Once you’ve rejuvenated your living space into a picture-perfect comfort zone, the challenge becomes keeping it that way. Enter Mrs. Meyer’s Clean Home: No Nonsense Advice that Will Inspire You to Clean Like the Dickens, full of practical, expert advice on how to keep your lived-in home looking lovely. Millions are already familiar with Mrs. Meyer from the line of Earth-gentle cleaning products developed by her daughter, and this book embodies that naturalistic philosophy. The mother of nine (now-grown) children, Thelma Meyer has distilled more than 50 years of old-fashioned know-how into one highly relevant green guide to eco-friendly house-and-its-environs-keeping. She promotes good-for-you cleaning solutions (baking soda, lemon juice and vinegar) and explains how to get sparkling results without harsh chemicals. 
Always thrifty, Meyer offers “Waste Not, Want Not” sidebars with money-saving ideas, such as making “Muskoe” (must-go) out of leftovers, installing an inexpensive low-flow shower head, and when it’s time to clean the fish tank, using the outgoing water on your plants—“it’s great for fertilizing.” For jobs large and small, from getting gum out of the carpet to gunk out of the gutters, Meyer divulges her dynamo tactics for tackling tasks inside and out. Her easy-to-understand instructions on everything from canning tomatoes to cleaning a computer keyboard promote a lifestyle characterized by efficiency, self-sufficiency and economy. The family anecdotes she shares along the way lend a tender touch, a reminder that all this effort has a purpose higher than passing some white-glove test; it’s to make our dwellings habitable and hospitable, our homes into havens: organized, pleasant places to live, love, learn and grow.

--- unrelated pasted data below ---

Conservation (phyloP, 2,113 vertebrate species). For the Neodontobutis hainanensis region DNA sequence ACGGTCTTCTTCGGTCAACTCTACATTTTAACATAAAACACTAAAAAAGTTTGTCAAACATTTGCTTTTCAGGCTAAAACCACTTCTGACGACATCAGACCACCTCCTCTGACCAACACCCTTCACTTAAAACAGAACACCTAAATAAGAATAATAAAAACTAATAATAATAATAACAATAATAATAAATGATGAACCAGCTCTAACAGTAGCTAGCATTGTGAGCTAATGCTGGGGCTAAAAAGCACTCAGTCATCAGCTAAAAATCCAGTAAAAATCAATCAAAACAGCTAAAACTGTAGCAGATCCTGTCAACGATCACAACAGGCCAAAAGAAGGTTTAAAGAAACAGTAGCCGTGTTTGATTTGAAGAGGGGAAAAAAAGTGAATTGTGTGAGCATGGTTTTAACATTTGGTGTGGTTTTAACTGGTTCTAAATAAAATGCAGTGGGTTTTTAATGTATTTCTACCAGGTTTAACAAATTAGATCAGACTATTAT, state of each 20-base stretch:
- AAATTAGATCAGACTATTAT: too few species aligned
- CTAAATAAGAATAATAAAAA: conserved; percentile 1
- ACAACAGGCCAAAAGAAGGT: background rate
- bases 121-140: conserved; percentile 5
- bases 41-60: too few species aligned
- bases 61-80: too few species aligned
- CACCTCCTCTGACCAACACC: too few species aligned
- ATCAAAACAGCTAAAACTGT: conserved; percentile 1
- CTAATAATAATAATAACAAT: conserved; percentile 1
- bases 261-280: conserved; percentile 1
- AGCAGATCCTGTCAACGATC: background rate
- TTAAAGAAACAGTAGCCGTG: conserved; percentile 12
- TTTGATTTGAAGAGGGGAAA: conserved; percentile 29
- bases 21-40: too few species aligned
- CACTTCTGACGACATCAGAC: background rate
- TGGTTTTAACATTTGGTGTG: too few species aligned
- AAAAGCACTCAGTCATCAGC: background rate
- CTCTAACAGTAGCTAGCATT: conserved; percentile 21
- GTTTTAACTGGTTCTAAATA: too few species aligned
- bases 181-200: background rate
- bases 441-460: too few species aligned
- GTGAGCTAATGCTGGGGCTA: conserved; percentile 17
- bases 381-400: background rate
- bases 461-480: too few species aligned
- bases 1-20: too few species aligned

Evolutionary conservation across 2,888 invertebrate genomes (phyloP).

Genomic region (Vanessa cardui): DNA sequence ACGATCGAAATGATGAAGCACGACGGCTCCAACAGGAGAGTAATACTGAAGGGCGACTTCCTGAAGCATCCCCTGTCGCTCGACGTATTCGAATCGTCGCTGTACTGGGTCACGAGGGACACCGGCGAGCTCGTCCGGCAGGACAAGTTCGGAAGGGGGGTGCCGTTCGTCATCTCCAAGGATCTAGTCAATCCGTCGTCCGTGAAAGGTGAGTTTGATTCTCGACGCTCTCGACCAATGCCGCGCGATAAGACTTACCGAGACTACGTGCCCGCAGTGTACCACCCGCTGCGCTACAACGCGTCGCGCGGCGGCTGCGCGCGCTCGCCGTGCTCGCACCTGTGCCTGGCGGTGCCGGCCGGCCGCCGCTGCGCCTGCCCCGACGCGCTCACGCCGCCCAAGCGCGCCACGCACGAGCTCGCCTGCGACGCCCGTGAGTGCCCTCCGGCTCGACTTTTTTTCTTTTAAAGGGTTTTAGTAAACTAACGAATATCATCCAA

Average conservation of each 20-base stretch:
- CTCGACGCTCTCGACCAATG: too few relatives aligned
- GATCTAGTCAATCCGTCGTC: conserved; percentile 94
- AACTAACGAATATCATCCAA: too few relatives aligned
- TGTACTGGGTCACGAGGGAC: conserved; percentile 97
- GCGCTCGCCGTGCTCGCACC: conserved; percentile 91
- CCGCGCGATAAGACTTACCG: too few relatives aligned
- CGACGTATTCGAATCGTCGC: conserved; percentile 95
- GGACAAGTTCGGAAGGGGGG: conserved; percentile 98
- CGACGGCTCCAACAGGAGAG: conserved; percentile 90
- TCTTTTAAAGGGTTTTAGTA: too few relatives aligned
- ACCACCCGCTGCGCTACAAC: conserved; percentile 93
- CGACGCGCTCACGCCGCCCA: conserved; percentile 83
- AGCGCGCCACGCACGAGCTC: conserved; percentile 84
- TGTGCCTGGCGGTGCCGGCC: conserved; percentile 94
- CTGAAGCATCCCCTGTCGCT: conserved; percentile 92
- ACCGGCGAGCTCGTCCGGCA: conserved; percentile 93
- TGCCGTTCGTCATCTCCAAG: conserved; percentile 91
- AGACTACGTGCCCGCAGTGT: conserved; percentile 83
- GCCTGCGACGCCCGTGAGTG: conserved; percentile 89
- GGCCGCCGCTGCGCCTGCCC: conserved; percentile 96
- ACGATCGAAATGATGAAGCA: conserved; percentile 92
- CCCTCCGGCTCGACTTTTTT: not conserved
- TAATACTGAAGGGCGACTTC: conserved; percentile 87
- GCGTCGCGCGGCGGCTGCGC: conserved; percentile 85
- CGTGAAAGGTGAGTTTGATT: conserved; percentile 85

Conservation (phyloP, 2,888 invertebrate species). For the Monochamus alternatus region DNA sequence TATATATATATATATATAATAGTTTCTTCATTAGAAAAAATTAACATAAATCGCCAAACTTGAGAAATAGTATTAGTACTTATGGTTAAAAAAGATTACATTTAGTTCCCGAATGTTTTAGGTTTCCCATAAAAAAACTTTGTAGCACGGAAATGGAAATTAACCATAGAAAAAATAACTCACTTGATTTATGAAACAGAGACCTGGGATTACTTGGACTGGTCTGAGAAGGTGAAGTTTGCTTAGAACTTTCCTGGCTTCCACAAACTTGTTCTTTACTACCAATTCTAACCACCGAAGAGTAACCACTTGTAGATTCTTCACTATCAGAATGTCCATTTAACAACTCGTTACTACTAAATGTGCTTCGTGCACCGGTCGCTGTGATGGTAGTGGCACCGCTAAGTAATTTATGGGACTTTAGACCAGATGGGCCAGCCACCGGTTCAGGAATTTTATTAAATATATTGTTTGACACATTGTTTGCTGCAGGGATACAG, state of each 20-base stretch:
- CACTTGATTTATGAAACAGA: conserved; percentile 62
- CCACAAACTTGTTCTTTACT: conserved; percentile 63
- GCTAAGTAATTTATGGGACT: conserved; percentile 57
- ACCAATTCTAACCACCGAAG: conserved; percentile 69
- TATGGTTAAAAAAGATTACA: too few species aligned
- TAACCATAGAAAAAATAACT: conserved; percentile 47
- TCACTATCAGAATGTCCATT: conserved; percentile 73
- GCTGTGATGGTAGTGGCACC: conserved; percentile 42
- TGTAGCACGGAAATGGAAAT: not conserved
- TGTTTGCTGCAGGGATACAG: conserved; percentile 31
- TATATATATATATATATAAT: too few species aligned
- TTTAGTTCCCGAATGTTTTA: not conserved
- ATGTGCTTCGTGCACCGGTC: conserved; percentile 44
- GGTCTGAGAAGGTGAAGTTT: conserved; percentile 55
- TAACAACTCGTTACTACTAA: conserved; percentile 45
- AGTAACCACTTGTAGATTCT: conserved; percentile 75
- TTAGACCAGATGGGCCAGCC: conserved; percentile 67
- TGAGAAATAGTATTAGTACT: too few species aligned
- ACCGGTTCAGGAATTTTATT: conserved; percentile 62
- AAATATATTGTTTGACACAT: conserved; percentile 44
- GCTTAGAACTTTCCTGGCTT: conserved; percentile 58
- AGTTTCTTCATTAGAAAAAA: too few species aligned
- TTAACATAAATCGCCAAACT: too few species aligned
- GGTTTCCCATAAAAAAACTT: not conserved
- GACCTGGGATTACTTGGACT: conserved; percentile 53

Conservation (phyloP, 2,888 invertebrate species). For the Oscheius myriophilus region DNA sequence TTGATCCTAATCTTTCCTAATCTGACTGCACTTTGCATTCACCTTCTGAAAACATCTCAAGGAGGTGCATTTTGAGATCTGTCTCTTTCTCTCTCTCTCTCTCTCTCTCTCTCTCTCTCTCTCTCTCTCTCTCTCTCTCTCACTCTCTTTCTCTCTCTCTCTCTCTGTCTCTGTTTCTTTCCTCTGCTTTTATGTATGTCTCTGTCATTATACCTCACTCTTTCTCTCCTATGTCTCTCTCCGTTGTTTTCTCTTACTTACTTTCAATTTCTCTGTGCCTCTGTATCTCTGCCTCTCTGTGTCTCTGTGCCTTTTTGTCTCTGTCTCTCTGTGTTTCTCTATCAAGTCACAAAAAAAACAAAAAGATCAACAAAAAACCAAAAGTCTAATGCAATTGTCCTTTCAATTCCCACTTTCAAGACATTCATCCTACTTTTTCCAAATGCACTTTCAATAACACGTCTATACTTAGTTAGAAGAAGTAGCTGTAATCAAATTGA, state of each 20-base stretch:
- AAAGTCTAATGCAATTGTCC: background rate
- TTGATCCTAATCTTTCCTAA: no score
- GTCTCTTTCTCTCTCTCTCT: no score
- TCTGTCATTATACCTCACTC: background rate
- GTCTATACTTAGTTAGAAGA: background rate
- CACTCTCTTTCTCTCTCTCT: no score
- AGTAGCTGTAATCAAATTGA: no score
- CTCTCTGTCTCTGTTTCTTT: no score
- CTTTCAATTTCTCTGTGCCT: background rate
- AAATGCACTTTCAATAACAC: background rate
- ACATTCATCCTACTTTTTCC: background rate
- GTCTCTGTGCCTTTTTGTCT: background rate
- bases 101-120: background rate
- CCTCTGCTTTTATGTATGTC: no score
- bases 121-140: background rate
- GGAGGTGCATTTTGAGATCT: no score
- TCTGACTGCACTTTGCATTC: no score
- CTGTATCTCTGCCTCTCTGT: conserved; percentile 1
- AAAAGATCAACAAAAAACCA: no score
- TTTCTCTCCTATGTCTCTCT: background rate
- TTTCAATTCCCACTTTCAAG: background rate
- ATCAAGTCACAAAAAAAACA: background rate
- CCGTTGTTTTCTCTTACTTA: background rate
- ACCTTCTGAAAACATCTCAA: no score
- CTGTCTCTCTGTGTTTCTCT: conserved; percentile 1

Linda Stankard is a Realtor in Rockland County, New York.

With the economy on everyone’s mind, do-it-yourself projects are more popular than ever this spring. Even if you don’t know a C-clamp from a screwdriver, this new lineup offers a bevy of home improvement projects—from fixing faucets to whole-house overhauls—sure to inspire your “can do” spirit. Norma Vally, the vivacious, confident host of Discovery Home […]
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As John Ruskin so insightfully wrote, “There is in every animal’s eye a dim image and a gleam of humanity.” Perhaps our fascination with animals lies in our awareness of a basic kinship and our realization of each animal’s unique ability to teach us something about ourselves.

For those who want to learn something more about their pets and possibly themselves this summer, we have sifted through the season's pet books and selected a few of the best. This collection offers a wide range of animal-related material; you'll find everything from practical pet care strategies to amusing cat autobiographies, but however light-hearted the approach, all these books share an underlying respect and love for the animals who look to us humans for their well-being.